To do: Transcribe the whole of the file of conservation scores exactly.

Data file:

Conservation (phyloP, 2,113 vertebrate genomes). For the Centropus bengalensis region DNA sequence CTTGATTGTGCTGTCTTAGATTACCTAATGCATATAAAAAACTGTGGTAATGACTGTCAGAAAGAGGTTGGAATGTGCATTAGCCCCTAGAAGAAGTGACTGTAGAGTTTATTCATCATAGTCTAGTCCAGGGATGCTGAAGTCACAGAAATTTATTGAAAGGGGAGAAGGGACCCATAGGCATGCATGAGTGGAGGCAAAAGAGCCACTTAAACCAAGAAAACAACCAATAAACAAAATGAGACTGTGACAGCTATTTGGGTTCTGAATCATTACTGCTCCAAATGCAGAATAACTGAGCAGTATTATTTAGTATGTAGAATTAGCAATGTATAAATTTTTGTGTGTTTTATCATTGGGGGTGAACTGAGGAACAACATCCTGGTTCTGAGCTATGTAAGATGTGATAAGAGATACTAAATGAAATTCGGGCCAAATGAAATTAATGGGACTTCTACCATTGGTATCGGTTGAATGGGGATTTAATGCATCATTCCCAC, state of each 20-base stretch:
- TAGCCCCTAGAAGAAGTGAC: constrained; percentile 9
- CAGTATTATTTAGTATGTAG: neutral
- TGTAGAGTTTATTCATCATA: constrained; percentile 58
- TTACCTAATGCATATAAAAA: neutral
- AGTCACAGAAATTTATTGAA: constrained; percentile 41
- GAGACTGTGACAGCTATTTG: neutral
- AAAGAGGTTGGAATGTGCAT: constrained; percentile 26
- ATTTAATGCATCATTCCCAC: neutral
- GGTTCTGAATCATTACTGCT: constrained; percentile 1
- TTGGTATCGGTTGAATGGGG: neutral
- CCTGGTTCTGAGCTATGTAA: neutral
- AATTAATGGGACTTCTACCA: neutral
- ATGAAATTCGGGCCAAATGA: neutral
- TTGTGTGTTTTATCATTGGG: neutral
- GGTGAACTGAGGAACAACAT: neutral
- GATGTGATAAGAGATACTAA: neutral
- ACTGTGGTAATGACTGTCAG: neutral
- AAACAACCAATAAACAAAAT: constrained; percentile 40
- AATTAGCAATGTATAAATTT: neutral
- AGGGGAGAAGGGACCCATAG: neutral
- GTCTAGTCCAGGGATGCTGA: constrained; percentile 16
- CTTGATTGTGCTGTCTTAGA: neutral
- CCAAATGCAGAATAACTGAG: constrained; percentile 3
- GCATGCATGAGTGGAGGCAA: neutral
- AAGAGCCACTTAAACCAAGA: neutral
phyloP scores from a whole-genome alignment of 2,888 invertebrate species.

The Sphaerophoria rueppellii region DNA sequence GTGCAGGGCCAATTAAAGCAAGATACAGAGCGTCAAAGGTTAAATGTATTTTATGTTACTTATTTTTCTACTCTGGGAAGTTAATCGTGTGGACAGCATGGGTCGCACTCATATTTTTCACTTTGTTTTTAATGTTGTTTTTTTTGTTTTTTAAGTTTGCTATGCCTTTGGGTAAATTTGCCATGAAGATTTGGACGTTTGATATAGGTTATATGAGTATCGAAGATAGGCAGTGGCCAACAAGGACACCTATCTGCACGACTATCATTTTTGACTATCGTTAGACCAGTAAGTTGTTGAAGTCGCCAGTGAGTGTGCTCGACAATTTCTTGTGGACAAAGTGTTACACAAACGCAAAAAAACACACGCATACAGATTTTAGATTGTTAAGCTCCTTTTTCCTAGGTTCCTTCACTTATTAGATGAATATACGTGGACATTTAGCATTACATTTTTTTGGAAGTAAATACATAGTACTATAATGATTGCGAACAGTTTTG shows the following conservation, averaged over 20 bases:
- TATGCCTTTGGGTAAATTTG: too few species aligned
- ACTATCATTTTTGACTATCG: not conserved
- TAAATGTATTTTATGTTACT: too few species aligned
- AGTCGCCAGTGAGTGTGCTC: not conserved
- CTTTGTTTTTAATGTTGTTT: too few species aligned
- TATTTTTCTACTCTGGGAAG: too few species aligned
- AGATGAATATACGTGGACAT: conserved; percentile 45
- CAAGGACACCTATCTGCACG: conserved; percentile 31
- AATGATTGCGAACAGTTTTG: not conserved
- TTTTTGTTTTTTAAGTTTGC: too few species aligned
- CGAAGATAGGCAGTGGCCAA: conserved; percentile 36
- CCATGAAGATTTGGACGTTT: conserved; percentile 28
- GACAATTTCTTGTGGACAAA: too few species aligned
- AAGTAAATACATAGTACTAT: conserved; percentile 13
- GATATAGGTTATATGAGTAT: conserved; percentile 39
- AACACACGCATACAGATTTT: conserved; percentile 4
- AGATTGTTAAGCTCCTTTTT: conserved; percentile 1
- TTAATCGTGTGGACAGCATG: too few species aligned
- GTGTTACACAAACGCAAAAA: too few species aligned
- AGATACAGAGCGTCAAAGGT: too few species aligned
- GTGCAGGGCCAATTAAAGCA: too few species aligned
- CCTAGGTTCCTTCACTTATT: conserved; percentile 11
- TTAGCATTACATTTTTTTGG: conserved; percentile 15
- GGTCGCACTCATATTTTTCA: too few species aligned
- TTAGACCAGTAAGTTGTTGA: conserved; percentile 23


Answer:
Conservation (phyloP, 2,113 vertebrate genomes). For the Centropus bengalensis region DNA sequence CTTGATTGTGCTGTCTTAGATTACCTAATGCATATAAAAAACTGTGGTAATGACTGTCAGAAAGAGGTTGGAATGTGCATTAGCCCCTAGAAGAAGTGACTGTAGAGTTTATTCATCATAGTCTAGTCCAGGGATGCTGAAGTCACAGAAATTTATTGAAAGGGGAGAAGGGACCCATAGGCATGCATGAGTGGAGGCAAAAGAGCCACTTAAACCAAGAAAACAACCAATAAACAAAATGAGACTGTGACAGCTATTTGGGTTCTGAATCATTACTGCTCCAAATGCAGAATAACTGAGCAGTATTATTTAGTATGTAGAATTAGCAATGTATAAATTTTTGTGTGTTTTATCATTGGGGGTGAACTGAGGAACAACATCCTGGTTCTGAGCTATGTAAGATGTGATAAGAGATACTAAATGAAATTCGGGCCAAATGAAATTAATGGGACTTCTACCATTGGTATCGGTTGAATGGGGATTTAATGCATCATTCCCAC, state of each 20-base stretch:
- TAGCCCCTAGAAGAAGTGAC: constrained; percentile 9
- CAGTATTATTTAGTATGTAG: neutral
- TGTAGAGTTTATTCATCATA: constrained; percentile 58
- TTACCTAATGCATATAAAAA: neutral
- AGTCACAGAAATTTATTGAA: constrained; percentile 41
- GAGACTGTGACAGCTATTTG: neutral
- AAAGAGGTTGGAATGTGCAT: constrained; percentile 26
- ATTTAATGCATCATTCCCAC: neutral
- GGTTCTGAATCATTACTGCT: constrained; percentile 1
- TTGGTATCGGTTGAATGGGG: neutral
- CCTGGTTCTGAGCTATGTAA: neutral
- AATTAATGGGACTTCTACCA: neutral
- ATGAAATTCGGGCCAAATGA: neutral
- TTGTGTGTTTTATCATTGGG: neutral
- GGTGAACTGAGGAACAACAT: neutral
- GATGTGATAAGAGATACTAA: neutral
- ACTGTGGTAATGACTGTCAG: neutral
- AAACAACCAATAAACAAAAT: constrained; percentile 40
- AATTAGCAATGTATAAATTT: neutral
- AGGGGAGAAGGGACCCATAG: neutral
- GTCTAGTCCAGGGATGCTGA: constrained; percentile 16
- CTTGATTGTGCTGTCTTAGA: neutral
- CCAAATGCAGAATAACTGAG: constrained; percentile 3
- GCATGCATGAGTGGAGGCAA: neutral
- AAGAGCCACTTAAACCAAGA: neutral
phyloP scores from a whole-genome alignment of 2,888 invertebrate species.

The Sphaerophoria rueppellii region DNA sequence GTGCAGGGCCAATTAAAGCAAGATACAGAGCGTCAAAGGTTAAATGTATTTTATGTTACTTATTTTTCTACTCTGGGAAGTTAATCGTGTGGACAGCATGGGTCGCACTCATATTTTTCACTTTGTTTTTAATGTTGTTTTTTTTGTTTTTTAAGTTTGCTATGCCTTTGGGTAAATTTGCCATGAAGATTTGGACGTTTGATATAGGTTATATGAGTATCGAAGATAGGCAGTGGCCAACAAGGACACCTATCTGCACGACTATCATTTTTGACTATCGTTAGACCAGTAAGTTGTTGAAGTCGCCAGTGAGTGTGCTCGACAATTTCTTGTGGACAAAGTGTTACACAAACGCAAAAAAACACACGCATACAGATTTTAGATTGTTAAGCTCCTTTTTCCTAGGTTCCTTCACTTATTAGATGAATATACGTGGACATTTAGCATTACATTTTTTTGGAAGTAAATACATAGTACTATAATGATTGCGAACAGTTTTG shows the following conservation, averaged over 20 bases:
- TATGCCTTTGGGTAAATTTG: too few species aligned
- ACTATCATTTTTGACTATCG: not conserved
- TAAATGTATTTTATGTTACT: too few species aligned
- AGTCGCCAGTGAGTGTGCTC: not conserved
- CTTTGTTTTTAATGTTGTTT: too few species aligned
- TATTTTTCTACTCTGGGAAG: too few species aligned
- AGATGAATATACGTGGACAT: conserved; percentile 45
- CAAGGACACCTATCTGCACG: conserved; percentile 31
- AATGATTGCGAACAGTTTTG: not conserved
- TTTTTGTTTTTTAAGTTTGC: too few species aligned
- CGAAGATAGGCAGTGGCCAA: conserved; percentile 36
- CCATGAAGATTTGGACGTTT: conserved; percentile 28
- GACAATTTCTTGTGGACAAA: too few species aligned
- AAGTAAATACATAGTACTAT: conserved; percentile 13
- GATATAGGTTATATGAGTAT: conserved; percentile 39
- AACACACGCATACAGATTTT: conserved; percentile 4
- AGATTGTTAAGCTCCTTTTT: conserved; percentile 1
- TTAATCGTGTGGACAGCATG: too few species aligned
- GTGTTACACAAACGCAAAAA: too few species aligned
- AGATACAGAGCGTCAAAGGT: too few species aligned
- GTGCAGGGCCAATTAAAGCA: too few species aligned
- CCTAGGTTCCTTCACTTATT: conserved; percentile 11
- TTAGCATTACATTTTTTTGG: conserved; percentile 15
- GGTCGCACTCATATTTTTCA: too few species aligned
- TTAGACCAGTAAGTTGTTGA: conserved; percentile 23